Today, there’s a long list of apps and services that sit at the intersection of fitness and mobile technology and leverage everything from social dynamics and behavioral economics to Quanitifed Self-inspired tracking to motivate us to be more active and drop a few pounds. There’s Lift, Nike+, Basis, RunKeeper, Runtastic, Fitocracy, Endomondo and MyFitnessPal — the list goes on and on.
Rather than simply adding another me-too product to an already-crowded space, two former Microsoft product managers launched Cody earlier this year to offer an experience they think has been missing from the world of mobile fitness. Co-founders Pejman Pour-Moezzi and Paul Javid tell us that the majority of fitness apps today tend to cater to hardcore fitness enthusiasts, who get a lot of mileage out of wearable gadgets and obsessive data-tracking.
By nature, many of these products revolve around activities where GPS and accelerometer-based tracking and metrics really come in handy, like running and cycling. Of course, not everyone wants to track every second of their day or exercise routine, is wearing a Fuel Band (or some alternative thereof) or is an avid runner.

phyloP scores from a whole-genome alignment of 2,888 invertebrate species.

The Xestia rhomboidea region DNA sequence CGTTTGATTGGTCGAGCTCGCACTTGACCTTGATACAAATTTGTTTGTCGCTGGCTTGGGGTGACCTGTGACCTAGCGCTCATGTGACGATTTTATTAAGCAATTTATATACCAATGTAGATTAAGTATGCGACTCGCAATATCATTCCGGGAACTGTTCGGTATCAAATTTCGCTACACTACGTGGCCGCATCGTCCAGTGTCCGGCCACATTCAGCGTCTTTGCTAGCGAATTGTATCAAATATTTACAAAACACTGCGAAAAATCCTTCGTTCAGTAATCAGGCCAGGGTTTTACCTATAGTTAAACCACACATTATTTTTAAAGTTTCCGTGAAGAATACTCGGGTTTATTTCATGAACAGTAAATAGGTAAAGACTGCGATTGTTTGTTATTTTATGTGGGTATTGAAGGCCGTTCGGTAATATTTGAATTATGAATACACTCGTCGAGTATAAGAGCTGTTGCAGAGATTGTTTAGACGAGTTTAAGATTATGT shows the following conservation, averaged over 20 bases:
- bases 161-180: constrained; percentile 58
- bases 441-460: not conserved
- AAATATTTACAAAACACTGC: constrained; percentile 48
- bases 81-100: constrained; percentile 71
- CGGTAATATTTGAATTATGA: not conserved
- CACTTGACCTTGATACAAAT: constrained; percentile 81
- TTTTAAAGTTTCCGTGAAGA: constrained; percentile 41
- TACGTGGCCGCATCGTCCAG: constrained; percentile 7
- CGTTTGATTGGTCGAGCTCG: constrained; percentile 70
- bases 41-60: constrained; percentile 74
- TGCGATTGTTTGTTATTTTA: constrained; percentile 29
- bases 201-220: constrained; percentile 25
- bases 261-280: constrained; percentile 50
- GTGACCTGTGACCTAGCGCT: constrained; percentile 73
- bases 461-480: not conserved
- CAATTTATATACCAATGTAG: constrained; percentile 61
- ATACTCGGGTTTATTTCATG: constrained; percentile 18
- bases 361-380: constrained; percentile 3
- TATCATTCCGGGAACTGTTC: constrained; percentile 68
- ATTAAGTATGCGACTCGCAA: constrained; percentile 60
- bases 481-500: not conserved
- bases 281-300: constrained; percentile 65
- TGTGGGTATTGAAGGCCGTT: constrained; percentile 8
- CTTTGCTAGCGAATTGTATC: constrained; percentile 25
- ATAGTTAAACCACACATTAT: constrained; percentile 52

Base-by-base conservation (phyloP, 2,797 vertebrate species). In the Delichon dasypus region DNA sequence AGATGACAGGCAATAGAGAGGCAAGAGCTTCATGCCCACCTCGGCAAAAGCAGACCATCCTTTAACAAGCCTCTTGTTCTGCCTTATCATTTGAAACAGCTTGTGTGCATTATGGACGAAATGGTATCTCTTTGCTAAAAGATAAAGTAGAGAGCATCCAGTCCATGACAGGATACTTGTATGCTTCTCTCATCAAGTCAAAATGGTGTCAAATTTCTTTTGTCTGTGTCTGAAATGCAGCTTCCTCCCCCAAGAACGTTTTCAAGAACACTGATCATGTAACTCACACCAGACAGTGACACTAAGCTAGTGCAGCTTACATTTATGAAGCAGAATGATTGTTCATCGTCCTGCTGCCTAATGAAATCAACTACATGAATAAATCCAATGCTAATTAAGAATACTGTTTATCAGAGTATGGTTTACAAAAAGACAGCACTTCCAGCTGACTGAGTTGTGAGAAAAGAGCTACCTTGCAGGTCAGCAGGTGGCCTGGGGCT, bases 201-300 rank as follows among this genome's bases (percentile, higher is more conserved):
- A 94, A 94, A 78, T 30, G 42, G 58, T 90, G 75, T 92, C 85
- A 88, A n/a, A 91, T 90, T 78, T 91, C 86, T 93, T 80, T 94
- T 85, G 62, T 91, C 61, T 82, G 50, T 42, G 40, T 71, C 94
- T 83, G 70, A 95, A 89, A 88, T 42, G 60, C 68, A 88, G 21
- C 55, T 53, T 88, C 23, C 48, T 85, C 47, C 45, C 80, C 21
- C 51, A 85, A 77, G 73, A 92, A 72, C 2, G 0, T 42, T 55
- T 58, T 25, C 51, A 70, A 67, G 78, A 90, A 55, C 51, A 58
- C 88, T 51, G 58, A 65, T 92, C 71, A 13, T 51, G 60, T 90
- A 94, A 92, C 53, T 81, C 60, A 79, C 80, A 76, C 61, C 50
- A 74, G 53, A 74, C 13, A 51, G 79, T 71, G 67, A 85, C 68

Instead of targeting hardcore Quantified Selfers or focusing on running, Cody is going after casual fitness enthusiasts by emphasizing sharing rather than tracking and by building an experience that’s more reminiscent of Instagram and Vine than RunKeeper and Nike+. On Cody, users can add photos, videos, tag their location and leave status updates — actions aimed at making it easy to share the story of their daily fitness routines, rather than the metrics.